How to Find a Wife
Disclaimer: PLEASE note that this is a COMEDIC piece, ladies and gents, don’t let that escape you. It is exaggerative with purpose! If you are HOLY or striving to be, do yourself a favour- DO NOT read further. Keep your mind pure.
A question to ponder: How is it that an ultra-orthodox man can choose a prospective wife without looking at her or talking to her? He may have a grasp on her shoe size with those sideways and slightly stalker-esque glances he manages under his hat. But is that really enough? There are a few brave men that actually expose their eyes, and thus catch a headless snapshot of what could be their zivug. (Potentially this could be one of the best moments a Mr. spends with his wife, pre-marriage and pre-speech. Never-the-less, he will come to appreciate how a woman can nag a man both with and without the use of her tongue. She can nag you with her hands, she can nag you with her eyes, hell, she can even nag you with her feet if she wants to.)
Ok, ok, I’m sure there may be more advanced methods for deciding upon which bas yisroel will be cooking up babies for you. Stealing your sister’s year book and scoping out the graduating class could be practical. One of you out there is thinking, (as you flip through the pages), “That’s the one, and in a month I can start growing my beard!” Another, with mashiachist leanings is thinking, “Ha’shana ha’baa b’yerushalyim baby!” (If the implication in the last sentence is not readily understood, ask your Rav!) And yet another one of you is contemplating what to do with a woman. You know you want one, but you’re just not sure why. (Again, reference to your Rav would be of use.)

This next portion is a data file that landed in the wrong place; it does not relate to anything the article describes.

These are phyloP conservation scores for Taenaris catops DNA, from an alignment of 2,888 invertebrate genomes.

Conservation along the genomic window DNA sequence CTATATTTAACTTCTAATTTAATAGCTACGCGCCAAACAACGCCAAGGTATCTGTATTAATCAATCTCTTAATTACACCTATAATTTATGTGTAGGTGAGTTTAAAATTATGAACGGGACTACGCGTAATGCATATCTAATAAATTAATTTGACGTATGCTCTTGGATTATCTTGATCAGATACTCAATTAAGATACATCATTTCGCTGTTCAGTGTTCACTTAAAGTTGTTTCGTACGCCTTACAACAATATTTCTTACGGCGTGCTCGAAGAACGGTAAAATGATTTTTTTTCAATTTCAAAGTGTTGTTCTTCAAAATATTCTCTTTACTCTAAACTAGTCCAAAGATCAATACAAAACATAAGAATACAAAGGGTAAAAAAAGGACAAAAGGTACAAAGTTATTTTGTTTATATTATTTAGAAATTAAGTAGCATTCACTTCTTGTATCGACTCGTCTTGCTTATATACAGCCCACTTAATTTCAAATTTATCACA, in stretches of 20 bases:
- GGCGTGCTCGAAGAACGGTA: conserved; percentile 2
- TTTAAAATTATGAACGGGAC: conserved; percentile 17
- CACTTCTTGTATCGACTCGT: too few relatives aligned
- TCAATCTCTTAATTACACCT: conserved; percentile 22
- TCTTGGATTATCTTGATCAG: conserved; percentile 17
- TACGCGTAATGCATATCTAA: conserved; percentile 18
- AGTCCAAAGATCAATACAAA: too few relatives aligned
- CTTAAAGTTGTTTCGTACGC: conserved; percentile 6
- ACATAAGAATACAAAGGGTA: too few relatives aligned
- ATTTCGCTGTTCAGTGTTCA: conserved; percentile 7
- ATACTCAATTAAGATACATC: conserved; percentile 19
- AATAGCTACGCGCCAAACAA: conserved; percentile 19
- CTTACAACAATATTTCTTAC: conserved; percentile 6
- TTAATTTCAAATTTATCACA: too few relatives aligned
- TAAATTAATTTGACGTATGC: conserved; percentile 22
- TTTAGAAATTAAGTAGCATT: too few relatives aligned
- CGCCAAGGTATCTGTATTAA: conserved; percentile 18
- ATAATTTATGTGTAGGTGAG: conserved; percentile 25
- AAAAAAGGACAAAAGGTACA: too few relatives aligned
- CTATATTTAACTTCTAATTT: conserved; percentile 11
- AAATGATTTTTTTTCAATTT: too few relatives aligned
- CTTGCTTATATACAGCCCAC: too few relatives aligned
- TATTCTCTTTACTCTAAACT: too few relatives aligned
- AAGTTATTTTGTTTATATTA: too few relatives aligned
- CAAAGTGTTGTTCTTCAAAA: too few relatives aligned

Obviously a modicum of guidance is needed through a bocher’s confusion, in order to decipher a frum female’s signals.
If a young lady slows down as you walk past her on the street, this is a good sign. If she suddenly speeds up, it is not an invitation to join her in a sprint. She is “running away”, or rather, swiftly fleeing (because that is more modest), from your probing eyes, that she knows are staring at her sexy ankles in opaque tights, from underneath your black Stetson or fedora or streimel. (And she is most likely disturbed by the dandruff flakes that show up all too clearly on the shoulders of your pressed suit. This turn off could be canceled out if you actually applied deodorant that day or ventured to take a shower.)